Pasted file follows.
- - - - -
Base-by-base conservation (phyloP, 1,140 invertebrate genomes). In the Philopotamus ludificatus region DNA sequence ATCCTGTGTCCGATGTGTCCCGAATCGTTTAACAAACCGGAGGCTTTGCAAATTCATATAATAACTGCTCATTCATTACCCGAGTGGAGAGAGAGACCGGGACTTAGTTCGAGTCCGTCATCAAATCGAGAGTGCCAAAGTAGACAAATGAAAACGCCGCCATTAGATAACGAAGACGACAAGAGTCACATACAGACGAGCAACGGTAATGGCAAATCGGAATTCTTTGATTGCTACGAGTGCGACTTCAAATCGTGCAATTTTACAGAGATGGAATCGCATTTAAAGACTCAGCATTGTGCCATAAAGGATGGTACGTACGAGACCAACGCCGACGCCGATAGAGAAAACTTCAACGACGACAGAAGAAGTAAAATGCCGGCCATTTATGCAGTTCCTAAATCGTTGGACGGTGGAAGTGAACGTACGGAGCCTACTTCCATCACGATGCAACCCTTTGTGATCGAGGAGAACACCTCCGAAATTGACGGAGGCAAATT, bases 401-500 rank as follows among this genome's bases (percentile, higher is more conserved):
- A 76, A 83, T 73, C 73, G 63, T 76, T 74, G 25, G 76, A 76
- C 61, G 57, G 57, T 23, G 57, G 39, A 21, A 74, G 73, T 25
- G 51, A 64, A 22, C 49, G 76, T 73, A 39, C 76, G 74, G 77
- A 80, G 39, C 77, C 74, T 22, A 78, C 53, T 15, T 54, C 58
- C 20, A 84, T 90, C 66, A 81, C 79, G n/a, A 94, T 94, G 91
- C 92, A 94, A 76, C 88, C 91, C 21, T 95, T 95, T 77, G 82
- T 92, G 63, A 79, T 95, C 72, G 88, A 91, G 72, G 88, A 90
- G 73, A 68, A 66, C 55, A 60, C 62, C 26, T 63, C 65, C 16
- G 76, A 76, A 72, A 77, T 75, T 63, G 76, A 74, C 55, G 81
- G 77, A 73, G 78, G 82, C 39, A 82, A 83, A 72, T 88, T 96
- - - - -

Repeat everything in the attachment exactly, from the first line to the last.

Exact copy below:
Base-by-base conservation (phyloP, 1,140 invertebrate genomes). In the Philopotamus ludificatus region DNA sequence ATCCTGTGTCCGATGTGTCCCGAATCGTTTAACAAACCGGAGGCTTTGCAAATTCATATAATAACTGCTCATTCATTACCCGAGTGGAGAGAGAGACCGGGACTTAGTTCGAGTCCGTCATCAAATCGAGAGTGCCAAAGTAGACAAATGAAAACGCCGCCATTAGATAACGAAGACGACAAGAGTCACATACAGACGAGCAACGGTAATGGCAAATCGGAATTCTTTGATTGCTACGAGTGCGACTTCAAATCGTGCAATTTTACAGAGATGGAATCGCATTTAAAGACTCAGCATTGTGCCATAAAGGATGGTACGTACGAGACCAACGCCGACGCCGATAGAGAAAACTTCAACGACGACAGAAGAAGTAAAATGCCGGCCATTTATGCAGTTCCTAAATCGTTGGACGGTGGAAGTGAACGTACGGAGCCTACTTCCATCACGATGCAACCCTTTGTGATCGAGGAGAACACCTCCGAAATTGACGGAGGCAAATT, bases 401-500 rank as follows among this genome's bases (percentile, higher is more conserved):
- A 76, A 83, T 73, C 73, G 63, T 76, T 74, G 25, G 76, A 76
- C 61, G 57, G 57, T 23, G 57, G 39, A 21, A 74, G 73, T 25
- G 51, A 64, A 22, C 49, G 76, T 73, A 39, C 76, G 74, G 77
- A 80, G 39, C 77, C 74, T 22, A 78, C 53, T 15, T 54, C 58
- C 20, A 84, T 90, C 66, A 81, C 79, G n/a, A 94, T 94, G 91
- C 92, A 94, A 76, C 88, C 91, C 21, T 95, T 95, T 77, G 82
- T 92, G 63, A 79, T 95, C 72, G 88, A 91, G 72, G 88, A 90
- G 73, A 68, A 66, C 55, A 60, C 62, C 26, T 63, C 65, C 16
- G 76, A 76, A 72, A 77, T 75, T 63, G 76, A 74, C 55, G 81
- G 77, A 73, G 78, G 82, C 39, A 82, A 83, A 72, T 88, T 96